Things do not look good for Christians in Canada. Secularism grows in its influence (e.g., the Law Society of Upper Canada). Christian moral ethics are more and more on the periphery of our culture. And our government is introducing bills and making policies that appear to threaten several of the freedoms Christians take for granted (such as applying for grant money, making decisions according to conscience, being a confessing Christian in the workplace, etc.). However, though these developments promise to make things difficult and make us uncomfortable, there are many reasons to find hope and joy in them.

I do not mean to say that we will find hope and joy in these things changing but that we can find hope as they remain active and similar legislation is created. I see three reasons for Christian hope: 1) a growing anti-Christian (or more generally anti-religious) bent in our government should force us to remember who we are, exiles in a foreign land (e.g., Heb. 11:8-16, 12:18-28, 13:13-14; 1 Pet. 1:1; 2 Pet. 2:11); 2) it should remind us that is our job, not the government’s, to fund the work of ministry; 3) and it does not change the fact that it is God who ensures the survival and growth of his church.

1. We Have Hope as Exiles in a Foreign Land

As Christians, no nation is our home; we are citizens of a heavenly city. As such, we are sojourners, strangers, in the countries—in the World—we inhabit. Because of this, Jesus promises that the world will hate us (John 15:18-25; cf. 1 John 3:13). The influence of the Gospel in shaping western culture for 2000 years has, for good and for ill, made it easy to forget this truth. There has been enough resemblance between the lands of our sojourning and our true home that we have forgotten this is not God’s country.

The hardening of our governments against God should awaken us again to this truth. That God intended for us to be sojourners should give us hope: though the changes will surely affect us, nothing our government does will change the fact that we live not for Canada but a heavenly city to which we will soon arrive.

2. We Have Hope in God’s Provision through His People

God has provided through the Canadian government many financial provisions that have made it easier for the local church to fulfill its mandate. The loss of the grant program (and maybe tax breaks one day) will surely be felt, yet such a loss must remind us of a truth. The truth is that government money is only one means God uses to fulfill His mission; He promises to provide for His people. This promise is not dependent on our government’s support or permission.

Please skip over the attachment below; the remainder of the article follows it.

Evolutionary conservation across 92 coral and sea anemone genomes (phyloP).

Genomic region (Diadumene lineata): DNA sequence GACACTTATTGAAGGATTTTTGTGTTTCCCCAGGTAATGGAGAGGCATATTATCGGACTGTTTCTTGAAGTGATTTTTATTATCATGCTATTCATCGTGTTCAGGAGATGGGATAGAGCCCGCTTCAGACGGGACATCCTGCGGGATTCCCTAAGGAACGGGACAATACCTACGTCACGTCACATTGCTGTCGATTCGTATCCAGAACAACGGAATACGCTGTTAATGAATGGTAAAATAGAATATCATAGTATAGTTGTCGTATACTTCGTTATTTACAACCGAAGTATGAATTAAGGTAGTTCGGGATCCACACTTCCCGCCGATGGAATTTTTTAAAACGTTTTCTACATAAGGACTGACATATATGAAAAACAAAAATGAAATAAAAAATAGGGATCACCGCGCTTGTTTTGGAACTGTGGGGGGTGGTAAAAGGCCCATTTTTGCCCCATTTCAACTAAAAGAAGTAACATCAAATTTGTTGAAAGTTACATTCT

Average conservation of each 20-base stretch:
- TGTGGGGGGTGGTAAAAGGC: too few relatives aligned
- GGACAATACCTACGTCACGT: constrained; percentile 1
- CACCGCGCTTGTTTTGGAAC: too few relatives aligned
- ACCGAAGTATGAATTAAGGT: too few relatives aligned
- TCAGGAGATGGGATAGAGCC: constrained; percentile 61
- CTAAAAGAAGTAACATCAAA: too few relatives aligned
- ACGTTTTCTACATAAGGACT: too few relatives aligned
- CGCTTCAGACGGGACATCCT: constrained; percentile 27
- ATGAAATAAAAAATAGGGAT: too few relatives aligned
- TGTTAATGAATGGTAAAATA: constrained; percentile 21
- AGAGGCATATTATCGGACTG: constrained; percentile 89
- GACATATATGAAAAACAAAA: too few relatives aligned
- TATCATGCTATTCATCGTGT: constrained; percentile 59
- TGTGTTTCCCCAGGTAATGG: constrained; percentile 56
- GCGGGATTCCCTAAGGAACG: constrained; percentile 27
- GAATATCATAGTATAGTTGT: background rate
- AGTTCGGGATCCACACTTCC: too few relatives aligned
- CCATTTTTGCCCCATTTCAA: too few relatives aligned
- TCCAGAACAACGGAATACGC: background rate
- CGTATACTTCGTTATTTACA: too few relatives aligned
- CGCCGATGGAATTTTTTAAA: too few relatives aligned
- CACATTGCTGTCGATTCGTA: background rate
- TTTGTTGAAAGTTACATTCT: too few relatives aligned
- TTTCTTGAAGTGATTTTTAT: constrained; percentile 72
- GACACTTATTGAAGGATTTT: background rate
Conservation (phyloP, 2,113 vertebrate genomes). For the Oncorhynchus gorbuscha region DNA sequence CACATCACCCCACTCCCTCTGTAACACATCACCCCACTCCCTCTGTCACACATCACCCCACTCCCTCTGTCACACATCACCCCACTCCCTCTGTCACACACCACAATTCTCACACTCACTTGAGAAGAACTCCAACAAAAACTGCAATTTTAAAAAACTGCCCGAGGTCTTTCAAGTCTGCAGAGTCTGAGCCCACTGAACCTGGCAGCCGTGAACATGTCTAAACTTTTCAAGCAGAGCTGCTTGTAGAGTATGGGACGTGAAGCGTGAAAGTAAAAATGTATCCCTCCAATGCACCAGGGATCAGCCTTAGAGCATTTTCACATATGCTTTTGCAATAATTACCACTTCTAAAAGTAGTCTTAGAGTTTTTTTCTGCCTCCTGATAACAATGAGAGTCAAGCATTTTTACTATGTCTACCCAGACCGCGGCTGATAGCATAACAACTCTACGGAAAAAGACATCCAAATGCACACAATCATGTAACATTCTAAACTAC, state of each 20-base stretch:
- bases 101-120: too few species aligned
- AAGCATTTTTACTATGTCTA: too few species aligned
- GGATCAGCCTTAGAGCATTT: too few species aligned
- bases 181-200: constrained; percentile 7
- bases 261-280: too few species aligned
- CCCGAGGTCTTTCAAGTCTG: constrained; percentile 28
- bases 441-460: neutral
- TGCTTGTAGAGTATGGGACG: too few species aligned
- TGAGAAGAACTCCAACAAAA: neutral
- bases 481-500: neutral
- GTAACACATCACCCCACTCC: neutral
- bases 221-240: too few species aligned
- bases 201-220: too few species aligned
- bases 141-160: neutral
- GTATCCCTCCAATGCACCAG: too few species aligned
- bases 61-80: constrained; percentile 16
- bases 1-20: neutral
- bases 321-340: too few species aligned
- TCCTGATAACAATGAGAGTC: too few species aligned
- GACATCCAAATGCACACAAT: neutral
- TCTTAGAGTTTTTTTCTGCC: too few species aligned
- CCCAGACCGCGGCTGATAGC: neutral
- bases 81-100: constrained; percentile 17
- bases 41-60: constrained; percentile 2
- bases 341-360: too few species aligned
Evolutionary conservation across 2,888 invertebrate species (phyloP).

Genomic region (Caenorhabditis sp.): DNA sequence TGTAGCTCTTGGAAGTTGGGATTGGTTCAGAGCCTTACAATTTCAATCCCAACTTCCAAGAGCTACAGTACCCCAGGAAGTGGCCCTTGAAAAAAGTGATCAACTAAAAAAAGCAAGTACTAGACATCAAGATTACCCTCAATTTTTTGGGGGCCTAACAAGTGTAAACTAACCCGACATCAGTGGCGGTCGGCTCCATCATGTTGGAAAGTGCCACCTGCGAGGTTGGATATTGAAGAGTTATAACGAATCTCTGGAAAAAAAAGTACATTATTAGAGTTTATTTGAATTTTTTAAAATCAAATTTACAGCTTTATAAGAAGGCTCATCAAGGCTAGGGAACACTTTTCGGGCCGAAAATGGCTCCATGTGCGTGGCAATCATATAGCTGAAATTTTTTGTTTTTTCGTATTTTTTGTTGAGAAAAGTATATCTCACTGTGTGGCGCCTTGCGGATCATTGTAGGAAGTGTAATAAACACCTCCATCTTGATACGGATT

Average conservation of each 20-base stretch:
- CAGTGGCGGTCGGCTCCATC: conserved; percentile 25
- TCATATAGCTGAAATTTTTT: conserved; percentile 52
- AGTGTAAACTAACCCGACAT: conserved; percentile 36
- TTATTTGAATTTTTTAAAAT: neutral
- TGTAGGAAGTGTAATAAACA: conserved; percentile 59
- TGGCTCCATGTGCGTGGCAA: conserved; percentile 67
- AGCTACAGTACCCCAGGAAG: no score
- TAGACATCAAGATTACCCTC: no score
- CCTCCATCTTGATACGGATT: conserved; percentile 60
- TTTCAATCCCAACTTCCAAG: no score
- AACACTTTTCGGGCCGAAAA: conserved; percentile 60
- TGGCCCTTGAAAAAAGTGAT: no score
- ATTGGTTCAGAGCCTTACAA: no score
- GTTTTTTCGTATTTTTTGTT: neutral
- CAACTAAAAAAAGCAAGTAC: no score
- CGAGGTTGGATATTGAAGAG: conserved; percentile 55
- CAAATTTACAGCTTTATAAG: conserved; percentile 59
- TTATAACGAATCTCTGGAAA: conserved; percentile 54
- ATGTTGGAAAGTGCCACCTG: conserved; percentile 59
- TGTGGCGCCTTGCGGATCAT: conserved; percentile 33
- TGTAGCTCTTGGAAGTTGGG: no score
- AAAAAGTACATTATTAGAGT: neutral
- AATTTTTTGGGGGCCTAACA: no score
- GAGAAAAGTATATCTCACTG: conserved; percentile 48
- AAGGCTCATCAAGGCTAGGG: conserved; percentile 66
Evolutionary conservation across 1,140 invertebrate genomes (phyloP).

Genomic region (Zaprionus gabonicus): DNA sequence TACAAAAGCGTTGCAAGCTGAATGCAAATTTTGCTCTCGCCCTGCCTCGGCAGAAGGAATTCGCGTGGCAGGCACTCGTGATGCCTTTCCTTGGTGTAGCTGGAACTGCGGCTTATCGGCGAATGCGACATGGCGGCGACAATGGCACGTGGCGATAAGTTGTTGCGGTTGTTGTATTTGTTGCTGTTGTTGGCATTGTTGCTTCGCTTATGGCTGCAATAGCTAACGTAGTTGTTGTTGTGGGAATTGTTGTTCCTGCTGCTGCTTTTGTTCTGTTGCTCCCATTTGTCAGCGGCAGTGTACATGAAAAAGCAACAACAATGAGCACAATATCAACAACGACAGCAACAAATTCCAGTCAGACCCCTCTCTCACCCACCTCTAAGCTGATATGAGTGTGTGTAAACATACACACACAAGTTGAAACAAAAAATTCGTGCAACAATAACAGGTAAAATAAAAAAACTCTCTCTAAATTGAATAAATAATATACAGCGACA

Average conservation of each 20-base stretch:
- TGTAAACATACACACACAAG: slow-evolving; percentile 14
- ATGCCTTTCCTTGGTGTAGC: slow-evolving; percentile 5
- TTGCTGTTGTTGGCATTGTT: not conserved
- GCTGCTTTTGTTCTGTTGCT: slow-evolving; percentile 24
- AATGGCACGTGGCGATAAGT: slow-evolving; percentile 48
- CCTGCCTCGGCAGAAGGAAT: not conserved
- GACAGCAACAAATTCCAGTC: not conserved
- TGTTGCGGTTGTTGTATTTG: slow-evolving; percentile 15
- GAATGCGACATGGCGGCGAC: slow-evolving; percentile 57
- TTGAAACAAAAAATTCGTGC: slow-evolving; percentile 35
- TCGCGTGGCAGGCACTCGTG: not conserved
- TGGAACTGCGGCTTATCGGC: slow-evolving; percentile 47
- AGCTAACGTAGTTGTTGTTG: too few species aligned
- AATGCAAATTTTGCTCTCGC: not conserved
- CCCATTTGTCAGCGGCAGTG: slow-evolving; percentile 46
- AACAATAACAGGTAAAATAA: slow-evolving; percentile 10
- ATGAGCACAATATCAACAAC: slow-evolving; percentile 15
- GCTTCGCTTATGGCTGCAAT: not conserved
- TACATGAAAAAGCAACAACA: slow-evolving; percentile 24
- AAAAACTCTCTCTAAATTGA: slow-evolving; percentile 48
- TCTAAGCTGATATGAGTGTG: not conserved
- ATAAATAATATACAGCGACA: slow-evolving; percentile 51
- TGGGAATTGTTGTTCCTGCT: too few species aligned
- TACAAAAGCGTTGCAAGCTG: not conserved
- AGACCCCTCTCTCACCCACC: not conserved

What we may have forgotten is that the primary way God has ordained to provide the resources necessary for the spreading of the Gospel is His people. Christians are called to be a giving people; with the loss of government support, we may be forced—hopefully we will be forced—to put our money where our mouth is (consider Eph. 4:28, 1 Tim. 5:17-18, and this article). What does it say about our generosity and devotion to God’s mission that the loss of government funding threatens the Church’s mission? May this be the means that God uses to wake the church to its true priorities!

3. We Have Hope in God’s Promise to Complete His Work

Lastly, let us not forget that government permission is not necessary for the survival and growth of the Church. The Church did not flounder but prospered under Jewish and Roman persecution; the Church grew amazingly in China when it was forced underground. And the Church is growing continually in Iran, a highly persecuted nation.

Jesus will not allow his Church to languish under a hostile government; He will use that hostility only to grow it. For one, we will truly have to count the cost of following Jesus (cf. Luke 9:23-26). The Church will also shine forth even more distinctly as the culture moves farther and farther away from it (Matt. 5:14-16). Our comforts will be lost, yes. But maybe in that we will find the freedom to pursue the kingdom and its righteousness, to take up our cross and follow Jesus.


There is surely a sense in which we do not want these trends to continue! Our position in society for many years has had its benefits—and we are creatures that love our comfort. But if our hope is truly in the city that is to come, and we value heavenly treasure more than earthly pleasure, there is much hope to be found as society turns against us—whether that be tomorrow or in 100 years.

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